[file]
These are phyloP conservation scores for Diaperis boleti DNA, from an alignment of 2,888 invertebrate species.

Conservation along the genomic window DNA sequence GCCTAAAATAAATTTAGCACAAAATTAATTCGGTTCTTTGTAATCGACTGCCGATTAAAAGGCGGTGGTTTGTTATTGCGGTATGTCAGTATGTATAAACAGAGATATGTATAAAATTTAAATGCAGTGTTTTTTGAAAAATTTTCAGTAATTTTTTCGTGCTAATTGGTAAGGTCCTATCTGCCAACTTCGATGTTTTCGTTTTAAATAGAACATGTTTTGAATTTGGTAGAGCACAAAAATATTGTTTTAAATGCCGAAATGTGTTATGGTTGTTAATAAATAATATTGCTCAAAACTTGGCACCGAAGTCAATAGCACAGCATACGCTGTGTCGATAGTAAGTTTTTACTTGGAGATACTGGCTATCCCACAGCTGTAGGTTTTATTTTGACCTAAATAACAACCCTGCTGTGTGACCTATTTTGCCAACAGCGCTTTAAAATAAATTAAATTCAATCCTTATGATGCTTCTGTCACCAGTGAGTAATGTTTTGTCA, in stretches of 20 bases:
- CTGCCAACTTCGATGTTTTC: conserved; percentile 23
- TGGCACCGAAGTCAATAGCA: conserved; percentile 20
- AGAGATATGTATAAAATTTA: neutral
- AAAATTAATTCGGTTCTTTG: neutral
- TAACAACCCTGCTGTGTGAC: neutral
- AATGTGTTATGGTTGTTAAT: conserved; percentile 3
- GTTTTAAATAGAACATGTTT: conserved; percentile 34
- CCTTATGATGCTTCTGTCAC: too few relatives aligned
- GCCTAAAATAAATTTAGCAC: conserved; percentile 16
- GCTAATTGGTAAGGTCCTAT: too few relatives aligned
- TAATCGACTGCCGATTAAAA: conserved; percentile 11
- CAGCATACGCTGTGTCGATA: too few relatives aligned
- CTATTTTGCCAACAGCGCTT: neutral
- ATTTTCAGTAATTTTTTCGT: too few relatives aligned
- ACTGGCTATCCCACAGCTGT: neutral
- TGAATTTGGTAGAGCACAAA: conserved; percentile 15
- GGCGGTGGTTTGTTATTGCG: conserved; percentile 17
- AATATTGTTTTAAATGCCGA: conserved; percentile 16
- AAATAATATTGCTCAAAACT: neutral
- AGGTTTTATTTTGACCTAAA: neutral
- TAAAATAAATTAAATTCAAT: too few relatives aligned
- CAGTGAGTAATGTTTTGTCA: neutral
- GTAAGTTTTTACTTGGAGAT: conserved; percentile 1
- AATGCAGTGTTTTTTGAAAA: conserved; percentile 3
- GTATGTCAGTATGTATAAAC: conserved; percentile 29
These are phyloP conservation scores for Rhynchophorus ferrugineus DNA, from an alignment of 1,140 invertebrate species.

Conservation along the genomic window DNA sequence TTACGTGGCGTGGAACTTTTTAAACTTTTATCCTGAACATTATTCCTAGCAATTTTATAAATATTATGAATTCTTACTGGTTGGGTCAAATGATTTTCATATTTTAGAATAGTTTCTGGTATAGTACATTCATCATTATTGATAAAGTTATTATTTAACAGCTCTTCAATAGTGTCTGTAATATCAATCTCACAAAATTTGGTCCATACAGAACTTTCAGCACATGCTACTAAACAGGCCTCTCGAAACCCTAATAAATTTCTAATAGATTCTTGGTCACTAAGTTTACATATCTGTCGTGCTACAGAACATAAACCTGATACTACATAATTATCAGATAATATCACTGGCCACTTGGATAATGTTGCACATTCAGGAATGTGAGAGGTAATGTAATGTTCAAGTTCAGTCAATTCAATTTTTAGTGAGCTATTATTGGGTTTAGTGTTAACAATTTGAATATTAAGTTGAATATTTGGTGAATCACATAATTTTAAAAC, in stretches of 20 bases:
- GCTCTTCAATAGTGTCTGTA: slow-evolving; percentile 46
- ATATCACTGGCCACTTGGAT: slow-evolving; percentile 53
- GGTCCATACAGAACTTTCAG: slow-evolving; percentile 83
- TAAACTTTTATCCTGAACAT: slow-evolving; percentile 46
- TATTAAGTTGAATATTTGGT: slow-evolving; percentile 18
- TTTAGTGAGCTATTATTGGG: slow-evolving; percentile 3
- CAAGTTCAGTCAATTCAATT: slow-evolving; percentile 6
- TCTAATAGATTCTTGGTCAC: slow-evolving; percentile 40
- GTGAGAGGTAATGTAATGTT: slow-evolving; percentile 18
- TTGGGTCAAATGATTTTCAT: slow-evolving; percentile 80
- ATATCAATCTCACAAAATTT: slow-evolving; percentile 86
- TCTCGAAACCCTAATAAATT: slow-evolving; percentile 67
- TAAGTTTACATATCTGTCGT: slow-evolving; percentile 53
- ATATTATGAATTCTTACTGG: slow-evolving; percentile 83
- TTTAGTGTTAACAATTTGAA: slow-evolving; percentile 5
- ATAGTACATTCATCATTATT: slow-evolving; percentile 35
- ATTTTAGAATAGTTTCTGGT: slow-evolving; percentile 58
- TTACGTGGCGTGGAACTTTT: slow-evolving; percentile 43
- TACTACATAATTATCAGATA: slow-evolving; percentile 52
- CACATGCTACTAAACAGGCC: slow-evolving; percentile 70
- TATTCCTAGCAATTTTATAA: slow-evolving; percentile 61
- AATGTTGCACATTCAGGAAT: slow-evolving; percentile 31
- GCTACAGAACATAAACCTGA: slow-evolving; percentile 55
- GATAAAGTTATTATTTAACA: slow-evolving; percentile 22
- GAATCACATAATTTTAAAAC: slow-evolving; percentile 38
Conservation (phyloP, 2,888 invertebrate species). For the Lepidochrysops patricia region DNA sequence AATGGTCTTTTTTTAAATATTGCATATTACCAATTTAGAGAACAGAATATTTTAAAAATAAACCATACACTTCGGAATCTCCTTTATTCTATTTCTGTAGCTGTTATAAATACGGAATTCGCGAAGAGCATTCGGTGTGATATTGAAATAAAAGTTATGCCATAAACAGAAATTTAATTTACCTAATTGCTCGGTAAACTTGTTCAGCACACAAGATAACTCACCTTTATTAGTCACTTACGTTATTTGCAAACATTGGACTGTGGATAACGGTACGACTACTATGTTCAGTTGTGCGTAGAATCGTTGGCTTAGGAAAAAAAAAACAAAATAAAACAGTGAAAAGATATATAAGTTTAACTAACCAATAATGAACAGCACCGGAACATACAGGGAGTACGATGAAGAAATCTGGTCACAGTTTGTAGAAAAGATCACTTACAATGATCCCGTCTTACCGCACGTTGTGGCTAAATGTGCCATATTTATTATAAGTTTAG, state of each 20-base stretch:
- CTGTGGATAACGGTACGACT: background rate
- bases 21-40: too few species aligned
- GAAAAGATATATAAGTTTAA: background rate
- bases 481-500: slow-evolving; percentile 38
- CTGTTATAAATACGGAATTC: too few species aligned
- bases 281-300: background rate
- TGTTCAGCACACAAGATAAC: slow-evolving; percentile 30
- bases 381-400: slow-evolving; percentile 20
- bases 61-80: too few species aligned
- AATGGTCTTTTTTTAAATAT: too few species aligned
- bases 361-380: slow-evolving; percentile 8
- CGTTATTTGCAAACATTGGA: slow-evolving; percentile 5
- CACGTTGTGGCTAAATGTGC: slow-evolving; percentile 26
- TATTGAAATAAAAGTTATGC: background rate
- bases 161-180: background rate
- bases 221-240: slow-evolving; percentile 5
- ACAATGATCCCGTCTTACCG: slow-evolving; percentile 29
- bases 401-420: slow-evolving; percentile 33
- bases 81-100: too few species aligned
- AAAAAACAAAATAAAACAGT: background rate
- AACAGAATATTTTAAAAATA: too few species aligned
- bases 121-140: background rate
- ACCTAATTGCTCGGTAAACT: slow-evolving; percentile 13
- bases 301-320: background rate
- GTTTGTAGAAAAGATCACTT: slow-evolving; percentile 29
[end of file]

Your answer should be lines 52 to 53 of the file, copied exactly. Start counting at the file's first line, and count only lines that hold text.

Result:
- GCTACAGAACATAAACCTGA: slow-evolving; percentile 55
- GATAAAGTTATTATTTAACA: slow-evolving; percentile 22